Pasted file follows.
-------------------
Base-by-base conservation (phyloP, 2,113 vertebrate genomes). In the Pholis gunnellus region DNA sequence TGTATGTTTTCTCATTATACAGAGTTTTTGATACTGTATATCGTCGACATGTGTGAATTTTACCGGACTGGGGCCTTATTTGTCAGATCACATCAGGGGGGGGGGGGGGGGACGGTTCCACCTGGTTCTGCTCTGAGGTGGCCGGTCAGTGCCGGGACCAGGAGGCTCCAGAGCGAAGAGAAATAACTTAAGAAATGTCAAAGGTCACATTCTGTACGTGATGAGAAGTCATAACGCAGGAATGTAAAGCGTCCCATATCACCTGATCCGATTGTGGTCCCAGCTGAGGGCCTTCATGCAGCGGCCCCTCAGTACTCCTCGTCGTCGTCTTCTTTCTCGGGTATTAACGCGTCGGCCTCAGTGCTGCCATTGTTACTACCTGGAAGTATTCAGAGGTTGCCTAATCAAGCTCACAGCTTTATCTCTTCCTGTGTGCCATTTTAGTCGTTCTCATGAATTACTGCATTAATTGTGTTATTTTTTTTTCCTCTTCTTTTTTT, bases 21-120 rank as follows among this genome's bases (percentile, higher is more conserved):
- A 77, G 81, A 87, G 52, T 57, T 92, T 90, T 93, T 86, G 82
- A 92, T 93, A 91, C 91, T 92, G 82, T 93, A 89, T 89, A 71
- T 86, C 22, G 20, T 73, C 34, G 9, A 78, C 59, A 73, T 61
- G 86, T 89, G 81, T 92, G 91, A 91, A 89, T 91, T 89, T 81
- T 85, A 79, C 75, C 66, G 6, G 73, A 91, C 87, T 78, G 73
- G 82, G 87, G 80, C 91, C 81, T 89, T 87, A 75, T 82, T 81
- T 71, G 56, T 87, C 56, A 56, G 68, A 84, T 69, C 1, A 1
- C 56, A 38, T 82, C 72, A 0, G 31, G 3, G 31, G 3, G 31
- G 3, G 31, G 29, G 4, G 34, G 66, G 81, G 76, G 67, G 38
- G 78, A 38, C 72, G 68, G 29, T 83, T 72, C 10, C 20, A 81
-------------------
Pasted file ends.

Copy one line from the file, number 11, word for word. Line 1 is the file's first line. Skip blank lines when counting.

- G 78, A 38, C 72, G 68, G 29, T 83, T 72, C 10, C 20, A 81